Rutherford lays down Test marker with hundred
New Zealanders 184 for 3 (Rutherford 116*) v England Lions
Hamish Rutherford warmed-up for the Test series next week with an aggressive hundred against England Lions as the second-string bowlers failed to impress at Grace Road before rain wiped out half the overs.
Although New Zealand won against Derbyshire, their top order did not cover themselves in glory against what was largely a reserve county attack. The line-up facing them here is a significant step up, and an important increase in intensity ahead of the Test match, although only Graham Onions produced the consistency required on a blustery day, which appeared to impact the bowlers' rhythms
Rutherford's innings, coming after the visitors were inserted on a green pitch that offered less than appeared likely, contained the hallmarks of his debut series in March: a strong preference for the off side, an attacking mindset, but also the propensity to offer bowlers a chance with a lack of footwork when he drives.
He knows the value of warm-up runs, having made 90 in Queenstown before his Test debut where he made 171, and with his only previous cricket in the British Isles coming during two seasons in Scotland, but he also knows this is not his most important innings.
"It doesn't really matter scoring them in the warm-up games it matters in the proper games," he said. "For me, personally, it's nice to spend some decent time at the crease in these sort of conditions."
During this innings, the ones he flashed at did not take the edge and the ones he struck regularly came out of the middle but he was handed on life on 85 when Michael Carberry could not hold a swirling chance at deep midwicket off Simon Kerrigan, who then felt the brunt of Rutherford's bat.
His 110-ball hundred included 15 boundaries and three sixes, all straight off Kerrigan, the third of which took him to his century the ball after a similar blow had just failed to be gathered inside the boundary at long-on by Onions. After trying keep himself inside the playing area, Onions turned to the people sat behind him for confirmation of whether it was six or out: it was the New Zealand dugout who were able to confirm.
"It was a gameplan," Rutherford said, "you see the ball tossed up it's a tough asking for any bowler into that breeze we had today although I did pitching-wedge a couple."
Rutherford continued to latch on to Kerrigan, the Lancashire left-arm spinner who was bowling into the stiff breeze, which enabled the batsmen to hit with it as Rutherford struck his fourth six moments after passing three figures. It was similar to the treatment he dished out to Monty Panesar at stages during the series in New Zealand.
Also very familiar from the previous series was his strength through the off side from cover to backward point, an area fed by the Lions bowlers who gave him too many wide deliveries to pick off. Twice he took three boundaries in an over, once off Chris Woakes then again from Toby Roland-Jones who struggled bowling into the strong breeze.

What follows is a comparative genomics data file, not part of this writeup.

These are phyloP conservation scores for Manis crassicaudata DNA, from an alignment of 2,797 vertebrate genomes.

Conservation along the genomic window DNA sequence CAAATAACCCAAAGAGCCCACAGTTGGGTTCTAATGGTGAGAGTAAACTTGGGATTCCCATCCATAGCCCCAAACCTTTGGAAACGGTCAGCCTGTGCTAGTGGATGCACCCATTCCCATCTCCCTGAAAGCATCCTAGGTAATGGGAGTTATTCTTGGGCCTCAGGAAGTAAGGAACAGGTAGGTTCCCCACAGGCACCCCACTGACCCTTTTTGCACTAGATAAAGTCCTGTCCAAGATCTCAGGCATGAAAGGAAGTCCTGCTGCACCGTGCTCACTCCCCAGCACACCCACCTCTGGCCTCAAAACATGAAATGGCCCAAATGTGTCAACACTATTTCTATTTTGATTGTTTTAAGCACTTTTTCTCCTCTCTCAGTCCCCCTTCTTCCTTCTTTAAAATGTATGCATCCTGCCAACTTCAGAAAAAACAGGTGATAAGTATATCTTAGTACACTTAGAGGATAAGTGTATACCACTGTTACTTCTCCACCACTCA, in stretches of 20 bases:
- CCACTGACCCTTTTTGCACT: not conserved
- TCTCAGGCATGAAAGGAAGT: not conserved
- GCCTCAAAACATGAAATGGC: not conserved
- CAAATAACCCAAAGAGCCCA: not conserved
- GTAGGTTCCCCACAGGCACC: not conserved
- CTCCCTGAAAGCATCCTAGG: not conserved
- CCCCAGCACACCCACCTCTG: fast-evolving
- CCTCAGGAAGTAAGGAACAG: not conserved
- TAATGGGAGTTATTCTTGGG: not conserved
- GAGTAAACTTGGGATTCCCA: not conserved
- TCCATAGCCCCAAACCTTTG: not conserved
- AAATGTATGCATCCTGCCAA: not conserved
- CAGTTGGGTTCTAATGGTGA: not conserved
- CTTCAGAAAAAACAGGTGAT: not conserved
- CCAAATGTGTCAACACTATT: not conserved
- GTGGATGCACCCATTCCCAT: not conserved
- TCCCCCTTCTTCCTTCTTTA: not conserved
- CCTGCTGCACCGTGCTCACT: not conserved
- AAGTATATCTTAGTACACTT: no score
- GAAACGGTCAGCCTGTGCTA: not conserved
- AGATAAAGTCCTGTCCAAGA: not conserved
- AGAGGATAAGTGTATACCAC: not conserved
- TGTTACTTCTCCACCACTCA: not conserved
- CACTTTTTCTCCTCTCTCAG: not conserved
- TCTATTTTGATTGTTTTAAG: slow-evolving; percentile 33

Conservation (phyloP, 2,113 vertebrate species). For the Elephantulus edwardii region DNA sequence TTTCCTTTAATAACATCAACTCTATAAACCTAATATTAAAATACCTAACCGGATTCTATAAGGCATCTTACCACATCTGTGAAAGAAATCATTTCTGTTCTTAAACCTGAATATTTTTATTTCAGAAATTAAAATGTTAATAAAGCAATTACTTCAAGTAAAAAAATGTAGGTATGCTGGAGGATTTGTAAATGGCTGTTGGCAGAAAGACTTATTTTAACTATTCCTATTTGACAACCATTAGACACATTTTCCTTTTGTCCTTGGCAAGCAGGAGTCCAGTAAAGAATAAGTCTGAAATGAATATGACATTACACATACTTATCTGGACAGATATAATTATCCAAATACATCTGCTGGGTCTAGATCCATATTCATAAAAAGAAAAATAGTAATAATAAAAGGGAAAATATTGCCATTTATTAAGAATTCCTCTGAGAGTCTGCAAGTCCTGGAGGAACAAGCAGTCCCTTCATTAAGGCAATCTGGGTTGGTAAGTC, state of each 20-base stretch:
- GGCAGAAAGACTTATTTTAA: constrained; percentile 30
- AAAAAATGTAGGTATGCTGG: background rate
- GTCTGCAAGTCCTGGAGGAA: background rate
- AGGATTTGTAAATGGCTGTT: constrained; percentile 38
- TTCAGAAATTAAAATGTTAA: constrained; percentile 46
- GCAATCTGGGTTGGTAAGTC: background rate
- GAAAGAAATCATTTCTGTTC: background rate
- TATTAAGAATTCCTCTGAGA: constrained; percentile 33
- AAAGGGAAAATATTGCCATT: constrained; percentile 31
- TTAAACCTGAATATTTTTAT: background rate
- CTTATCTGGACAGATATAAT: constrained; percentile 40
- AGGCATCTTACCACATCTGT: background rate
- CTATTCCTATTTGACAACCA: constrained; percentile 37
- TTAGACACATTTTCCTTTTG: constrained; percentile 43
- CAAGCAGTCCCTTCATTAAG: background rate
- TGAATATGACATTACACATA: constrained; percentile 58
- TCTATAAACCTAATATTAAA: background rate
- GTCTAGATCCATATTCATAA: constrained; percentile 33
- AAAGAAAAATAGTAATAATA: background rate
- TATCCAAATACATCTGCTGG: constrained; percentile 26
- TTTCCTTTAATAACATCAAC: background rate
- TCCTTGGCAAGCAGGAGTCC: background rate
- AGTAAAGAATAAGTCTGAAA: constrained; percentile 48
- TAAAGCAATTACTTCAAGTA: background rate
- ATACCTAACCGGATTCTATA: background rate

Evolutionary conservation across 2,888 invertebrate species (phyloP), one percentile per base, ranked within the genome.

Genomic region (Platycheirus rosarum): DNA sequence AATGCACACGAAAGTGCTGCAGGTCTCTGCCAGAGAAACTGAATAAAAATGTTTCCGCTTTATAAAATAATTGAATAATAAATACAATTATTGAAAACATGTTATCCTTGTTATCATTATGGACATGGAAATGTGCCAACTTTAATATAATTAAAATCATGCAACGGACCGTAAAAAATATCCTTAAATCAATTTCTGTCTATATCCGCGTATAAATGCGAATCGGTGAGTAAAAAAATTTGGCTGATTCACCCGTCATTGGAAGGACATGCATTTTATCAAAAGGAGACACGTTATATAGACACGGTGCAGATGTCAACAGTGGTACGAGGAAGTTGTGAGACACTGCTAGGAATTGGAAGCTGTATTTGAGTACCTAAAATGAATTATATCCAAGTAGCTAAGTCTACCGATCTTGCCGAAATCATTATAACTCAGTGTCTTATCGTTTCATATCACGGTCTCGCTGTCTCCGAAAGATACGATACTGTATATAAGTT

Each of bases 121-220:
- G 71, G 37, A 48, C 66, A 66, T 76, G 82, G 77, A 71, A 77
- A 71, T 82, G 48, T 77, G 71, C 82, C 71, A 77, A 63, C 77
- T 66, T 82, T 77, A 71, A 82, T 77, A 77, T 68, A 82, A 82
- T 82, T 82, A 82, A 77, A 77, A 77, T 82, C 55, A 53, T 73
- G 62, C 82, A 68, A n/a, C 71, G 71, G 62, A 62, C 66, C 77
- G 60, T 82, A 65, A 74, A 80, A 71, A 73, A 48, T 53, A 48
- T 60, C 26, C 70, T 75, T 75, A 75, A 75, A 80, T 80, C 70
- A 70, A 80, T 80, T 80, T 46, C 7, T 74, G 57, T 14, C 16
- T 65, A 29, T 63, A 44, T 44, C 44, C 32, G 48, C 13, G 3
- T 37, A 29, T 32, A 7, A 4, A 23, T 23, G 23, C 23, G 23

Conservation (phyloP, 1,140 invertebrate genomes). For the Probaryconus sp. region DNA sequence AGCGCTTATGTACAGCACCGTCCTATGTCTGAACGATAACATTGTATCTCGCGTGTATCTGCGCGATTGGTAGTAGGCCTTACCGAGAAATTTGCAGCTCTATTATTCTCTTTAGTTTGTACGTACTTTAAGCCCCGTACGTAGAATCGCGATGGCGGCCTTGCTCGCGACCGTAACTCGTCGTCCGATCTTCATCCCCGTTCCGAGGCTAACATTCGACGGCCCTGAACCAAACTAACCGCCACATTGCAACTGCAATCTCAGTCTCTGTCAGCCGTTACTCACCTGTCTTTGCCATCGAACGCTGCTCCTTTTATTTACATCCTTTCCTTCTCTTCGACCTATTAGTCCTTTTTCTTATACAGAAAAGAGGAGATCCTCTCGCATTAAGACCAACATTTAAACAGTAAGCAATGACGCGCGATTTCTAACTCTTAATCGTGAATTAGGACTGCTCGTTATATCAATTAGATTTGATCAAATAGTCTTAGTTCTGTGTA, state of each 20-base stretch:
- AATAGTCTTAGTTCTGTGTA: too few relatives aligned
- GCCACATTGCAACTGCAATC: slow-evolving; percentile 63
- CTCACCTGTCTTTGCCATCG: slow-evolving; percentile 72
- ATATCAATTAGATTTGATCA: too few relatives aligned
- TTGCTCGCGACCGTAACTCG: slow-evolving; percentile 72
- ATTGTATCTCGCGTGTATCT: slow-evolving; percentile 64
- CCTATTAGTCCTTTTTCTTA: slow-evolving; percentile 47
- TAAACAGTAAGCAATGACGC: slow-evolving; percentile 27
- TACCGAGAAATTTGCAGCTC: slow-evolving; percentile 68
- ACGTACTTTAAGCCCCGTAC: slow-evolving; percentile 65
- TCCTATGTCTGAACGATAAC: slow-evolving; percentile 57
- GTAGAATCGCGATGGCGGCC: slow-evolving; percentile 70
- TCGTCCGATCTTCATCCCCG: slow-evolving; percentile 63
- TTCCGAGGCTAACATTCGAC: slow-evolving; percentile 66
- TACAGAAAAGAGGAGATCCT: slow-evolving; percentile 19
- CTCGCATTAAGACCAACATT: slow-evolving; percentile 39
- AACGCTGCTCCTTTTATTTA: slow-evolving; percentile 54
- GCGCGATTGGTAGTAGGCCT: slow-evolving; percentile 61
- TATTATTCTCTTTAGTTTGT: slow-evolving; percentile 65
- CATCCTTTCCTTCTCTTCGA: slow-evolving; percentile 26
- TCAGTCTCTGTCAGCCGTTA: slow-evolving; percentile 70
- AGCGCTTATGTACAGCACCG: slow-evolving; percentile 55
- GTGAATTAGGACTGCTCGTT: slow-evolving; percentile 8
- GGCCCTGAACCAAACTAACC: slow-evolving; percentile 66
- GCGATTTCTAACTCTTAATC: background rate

"We found him quite tricky to bowl at, he manufactures width pretty well which he showed throughout his innings and he's pretty aggressive," Roland-Jones said. "We tried to straighten up on him and restrict his boundaries and I felt as the day wore on we got better with that."
The first wicket came in the seventh over when Peter Fulton played round a full delivery from Onions which would have taken out middle as his tricky start to the tour continued. When England's attack did not find much movement in New Zealand Fulton was able to play to his favoured leg side with less risk, but the extra nip with the Duke ball on greener pitches makes it a likely mode of dismissal for him.
Onions was given an eight-over spell with the new ball and pushed his length fuller than the other frontline quicks. He could have claimed Kane Williamson for 2 but Woakes spilled a rapid chance at gully. Williamson, however, did not build on his reprieve and pulled a short ball from Roland-Jones low to midwicket.
Ross Taylor's first innings of the tour began in slightly uncertain style. Barring the hundred he made in the one-day series against England he has struggled since returning after the captaincy fall-out. He was beaten a couple of times outside off, drove close to point although after the lunch break started to look a little more at ease until, like Fulton, playing round a full delivery to be lbw.
That was a second wicket for Roland-Jones, who had changed ends to have the wind behind him and struck in his first over of a spell for the second time in the day, as he clawed back his figures from the earlier punishment.
"It was pretty difficult to be honest, combining into that wind with going uphill and it was about trying to do a job," Roland-Jones said. "There's always a job to do coming up the hill, but as a tall bloke it's much nicer to come down the hill."
Dean Brownlie, who eased debate over his Test place with 71 against Derbyshire, survived a strong appeal for caught behind against Chris Wright before rain forced the players off for an early tea. They did not have the chance to resume.
Andrew McGlashan is an assistant editor at ESPNcricinfo